Inflammatory monocyte-macrophages (IMMs) and neutrophils are major sources of cytokines and chemokines involved in the pathogenicity of SARS-CoV-2 . Some of these factors represent classical inflammatory biomarkers associated with secondary brain injury following cerebral hemorrhage and may have prognostic value in hemorrhagic stroke patients [51–55]. Lattanzi et al. recently reviewed available evidence pointing to the relevance of assessing the neutrophil-to-lymphocyte ratio (NLR) to determine inflammatory status in ICH patients . In turn, newer studies confirmed NLR’s predictive value for prognosis of ICH [56, 57]. Neutrophil-derived matrix metalloproteinases (MMPs) are upregulated after acute ICH, contributing significantly to tissue destruction and activation of neuro-inflammatory cascades . Accordingly, research suggests that it may be possible to mitigate brain damage by early, short-term inhibition of MMPs . Napoli et al. reported that increased concentrations of serum C-reactive protein (CRP), a marker of inflammation, may be an independent predictor of ICH outcome . Nevertheless, it should be considered that interethnic genomic differences may influence CRP status and its predictive values on different stroke phenotypes. Another marker, namely serum neutrophil gelatinase-associated lipocalin (NGAL), a member of the lipocalin family of proteins associated with transport of small hydrophobic molecules, plays an important role in the innate immune response and has also been identified as an independent predictor for outcome following hemorrhagic stroke . Given that these inflammatory biomarkers have been associated with both SARS-CoV-2-related cytopathic effects and hemorrhagic stroke outcome, it would be worthwhile to explore which changes in inflammatory biomarkers occur after hemorrhagic stroke and their predictive value in patients with and without COVID-19. This would allow to better define reliable indices of hemorrhagic stroke severity and functional recovery.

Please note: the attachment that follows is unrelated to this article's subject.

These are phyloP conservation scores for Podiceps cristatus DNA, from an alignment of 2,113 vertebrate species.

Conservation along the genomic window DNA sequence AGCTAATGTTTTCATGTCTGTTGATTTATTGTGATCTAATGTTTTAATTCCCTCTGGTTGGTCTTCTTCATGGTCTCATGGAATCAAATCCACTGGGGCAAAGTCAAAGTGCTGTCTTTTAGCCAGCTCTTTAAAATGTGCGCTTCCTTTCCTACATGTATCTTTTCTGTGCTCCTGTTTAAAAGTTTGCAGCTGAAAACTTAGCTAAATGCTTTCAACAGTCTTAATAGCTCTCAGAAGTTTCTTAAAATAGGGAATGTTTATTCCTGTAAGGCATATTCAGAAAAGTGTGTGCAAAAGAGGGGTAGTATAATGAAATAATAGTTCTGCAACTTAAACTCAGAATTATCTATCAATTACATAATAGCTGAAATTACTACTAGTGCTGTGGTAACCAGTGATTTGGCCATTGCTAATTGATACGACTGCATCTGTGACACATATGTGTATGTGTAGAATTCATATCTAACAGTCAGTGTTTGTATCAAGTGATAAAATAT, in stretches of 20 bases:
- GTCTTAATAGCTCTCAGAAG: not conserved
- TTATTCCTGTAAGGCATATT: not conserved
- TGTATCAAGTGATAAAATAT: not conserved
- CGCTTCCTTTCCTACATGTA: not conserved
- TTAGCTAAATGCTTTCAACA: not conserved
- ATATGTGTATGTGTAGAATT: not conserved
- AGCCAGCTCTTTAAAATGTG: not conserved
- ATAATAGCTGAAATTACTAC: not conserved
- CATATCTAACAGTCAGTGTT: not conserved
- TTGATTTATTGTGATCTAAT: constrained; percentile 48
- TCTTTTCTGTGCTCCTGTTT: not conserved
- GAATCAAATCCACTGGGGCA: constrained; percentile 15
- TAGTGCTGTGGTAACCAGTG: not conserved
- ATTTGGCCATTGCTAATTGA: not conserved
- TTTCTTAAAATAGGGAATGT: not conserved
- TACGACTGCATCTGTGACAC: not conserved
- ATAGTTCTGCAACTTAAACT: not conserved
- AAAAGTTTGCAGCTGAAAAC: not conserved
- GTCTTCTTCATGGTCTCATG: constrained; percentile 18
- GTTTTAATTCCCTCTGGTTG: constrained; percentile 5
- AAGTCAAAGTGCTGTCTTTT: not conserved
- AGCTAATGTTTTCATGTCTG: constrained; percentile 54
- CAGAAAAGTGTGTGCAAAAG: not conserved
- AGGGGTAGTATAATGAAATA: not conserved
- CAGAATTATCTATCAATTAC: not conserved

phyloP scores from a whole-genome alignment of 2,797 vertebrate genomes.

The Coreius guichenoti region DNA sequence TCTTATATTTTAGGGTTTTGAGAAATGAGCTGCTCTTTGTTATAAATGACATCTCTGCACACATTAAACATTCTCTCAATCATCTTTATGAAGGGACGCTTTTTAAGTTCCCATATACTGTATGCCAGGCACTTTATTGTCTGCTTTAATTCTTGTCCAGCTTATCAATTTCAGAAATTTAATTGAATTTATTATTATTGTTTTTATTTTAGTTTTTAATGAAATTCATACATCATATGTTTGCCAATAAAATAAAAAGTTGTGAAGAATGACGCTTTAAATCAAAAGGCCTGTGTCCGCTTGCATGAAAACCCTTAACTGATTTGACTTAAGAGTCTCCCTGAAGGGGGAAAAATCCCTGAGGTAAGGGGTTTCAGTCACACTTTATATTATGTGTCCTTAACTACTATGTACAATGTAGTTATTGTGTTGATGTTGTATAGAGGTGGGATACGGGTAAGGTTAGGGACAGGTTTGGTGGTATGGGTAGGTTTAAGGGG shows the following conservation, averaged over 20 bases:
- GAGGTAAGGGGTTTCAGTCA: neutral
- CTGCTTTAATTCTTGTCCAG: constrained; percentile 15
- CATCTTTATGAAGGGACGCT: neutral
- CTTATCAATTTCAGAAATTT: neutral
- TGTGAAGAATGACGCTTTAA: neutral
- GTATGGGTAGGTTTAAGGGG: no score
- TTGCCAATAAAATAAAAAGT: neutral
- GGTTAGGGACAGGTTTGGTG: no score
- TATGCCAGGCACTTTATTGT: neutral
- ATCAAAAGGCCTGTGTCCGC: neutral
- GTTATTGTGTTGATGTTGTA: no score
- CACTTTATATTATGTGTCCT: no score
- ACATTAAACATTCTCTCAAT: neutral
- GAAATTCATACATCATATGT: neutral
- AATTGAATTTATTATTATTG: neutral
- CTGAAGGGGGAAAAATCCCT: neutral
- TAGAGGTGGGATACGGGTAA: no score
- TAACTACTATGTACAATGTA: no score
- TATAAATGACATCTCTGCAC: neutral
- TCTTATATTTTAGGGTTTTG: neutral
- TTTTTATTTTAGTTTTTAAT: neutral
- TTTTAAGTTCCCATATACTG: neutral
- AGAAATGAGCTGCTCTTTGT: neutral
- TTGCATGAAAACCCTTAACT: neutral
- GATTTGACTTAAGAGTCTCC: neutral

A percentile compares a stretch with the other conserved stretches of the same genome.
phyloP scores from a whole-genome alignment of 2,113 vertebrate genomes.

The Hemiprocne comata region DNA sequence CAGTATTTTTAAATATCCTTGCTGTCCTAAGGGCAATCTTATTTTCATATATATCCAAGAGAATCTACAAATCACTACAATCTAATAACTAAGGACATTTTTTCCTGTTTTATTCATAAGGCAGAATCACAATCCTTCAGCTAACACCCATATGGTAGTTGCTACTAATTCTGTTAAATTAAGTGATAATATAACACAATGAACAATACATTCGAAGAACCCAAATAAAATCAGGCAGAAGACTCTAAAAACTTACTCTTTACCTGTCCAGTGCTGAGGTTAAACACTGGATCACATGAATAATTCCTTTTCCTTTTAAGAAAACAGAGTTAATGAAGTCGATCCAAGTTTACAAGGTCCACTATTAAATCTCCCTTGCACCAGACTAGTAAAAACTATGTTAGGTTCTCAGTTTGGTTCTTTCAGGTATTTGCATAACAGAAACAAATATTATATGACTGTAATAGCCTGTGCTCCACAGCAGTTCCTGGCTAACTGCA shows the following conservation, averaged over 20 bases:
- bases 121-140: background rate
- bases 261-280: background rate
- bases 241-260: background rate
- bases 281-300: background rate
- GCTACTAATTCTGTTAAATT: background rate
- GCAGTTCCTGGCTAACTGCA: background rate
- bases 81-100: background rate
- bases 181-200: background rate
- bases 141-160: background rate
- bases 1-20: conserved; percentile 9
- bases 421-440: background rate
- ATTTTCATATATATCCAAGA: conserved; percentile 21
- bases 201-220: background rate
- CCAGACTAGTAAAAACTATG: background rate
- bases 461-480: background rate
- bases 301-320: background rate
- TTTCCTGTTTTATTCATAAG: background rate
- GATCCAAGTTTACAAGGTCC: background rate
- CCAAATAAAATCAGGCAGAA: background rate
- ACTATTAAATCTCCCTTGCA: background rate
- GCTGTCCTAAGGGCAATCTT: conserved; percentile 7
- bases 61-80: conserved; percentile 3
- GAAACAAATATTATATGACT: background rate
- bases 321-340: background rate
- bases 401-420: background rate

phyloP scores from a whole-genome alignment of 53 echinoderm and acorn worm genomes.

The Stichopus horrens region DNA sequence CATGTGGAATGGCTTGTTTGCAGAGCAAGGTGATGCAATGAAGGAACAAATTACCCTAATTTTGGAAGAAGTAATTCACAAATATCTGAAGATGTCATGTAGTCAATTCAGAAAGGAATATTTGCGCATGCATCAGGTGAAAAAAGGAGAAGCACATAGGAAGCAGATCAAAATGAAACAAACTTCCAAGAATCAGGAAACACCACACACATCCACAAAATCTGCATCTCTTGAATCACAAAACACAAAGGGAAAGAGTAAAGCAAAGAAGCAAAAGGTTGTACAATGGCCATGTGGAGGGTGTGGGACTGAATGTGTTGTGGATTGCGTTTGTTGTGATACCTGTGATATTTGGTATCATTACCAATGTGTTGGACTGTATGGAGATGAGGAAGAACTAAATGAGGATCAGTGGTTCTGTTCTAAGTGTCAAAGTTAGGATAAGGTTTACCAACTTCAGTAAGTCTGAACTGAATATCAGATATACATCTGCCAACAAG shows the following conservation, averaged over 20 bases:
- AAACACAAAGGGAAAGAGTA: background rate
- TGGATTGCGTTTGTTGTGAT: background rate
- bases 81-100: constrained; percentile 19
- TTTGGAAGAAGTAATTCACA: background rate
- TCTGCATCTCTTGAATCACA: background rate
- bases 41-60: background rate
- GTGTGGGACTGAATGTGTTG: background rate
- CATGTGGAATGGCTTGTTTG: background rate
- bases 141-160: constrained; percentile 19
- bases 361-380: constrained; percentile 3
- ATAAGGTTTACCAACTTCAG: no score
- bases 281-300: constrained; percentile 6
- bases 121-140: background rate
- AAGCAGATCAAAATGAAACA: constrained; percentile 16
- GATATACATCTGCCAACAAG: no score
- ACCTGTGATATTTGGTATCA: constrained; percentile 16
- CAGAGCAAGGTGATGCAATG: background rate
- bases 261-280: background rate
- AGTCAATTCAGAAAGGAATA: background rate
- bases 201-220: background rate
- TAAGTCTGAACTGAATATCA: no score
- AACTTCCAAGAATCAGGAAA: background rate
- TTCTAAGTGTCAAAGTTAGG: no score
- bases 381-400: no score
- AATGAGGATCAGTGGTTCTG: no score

Substantially reduced peripheral lymphocyte counts were evident in severe COVID-19 cases [28–30, 45, 58]. Xu et al. reported pathological findings of lung, liver, and heart biopsies, as well as blood cell analysis, from a patient who died of COVID-19 . The findings showed infiltration of IMMs in the lung, whereas peripheral CD4 and CD8 T cells were reduced in number but overactivated. The authors suggested that severe immune injury in this patient was due to overactivation of T cells, manifested by increased representation of highly pro-inflammatory CCR6+ Th17 CD4 T cell subsets and enhanced cytotoxic capacity of CD8 T cells. These data suggest that although lymphopenia is a common feature in patients with COVID-19, it may be paralleled by a pro-inflammatory phenotypic switching in T cell subsets that could be critically associated with disease severity and mortality [9, 59].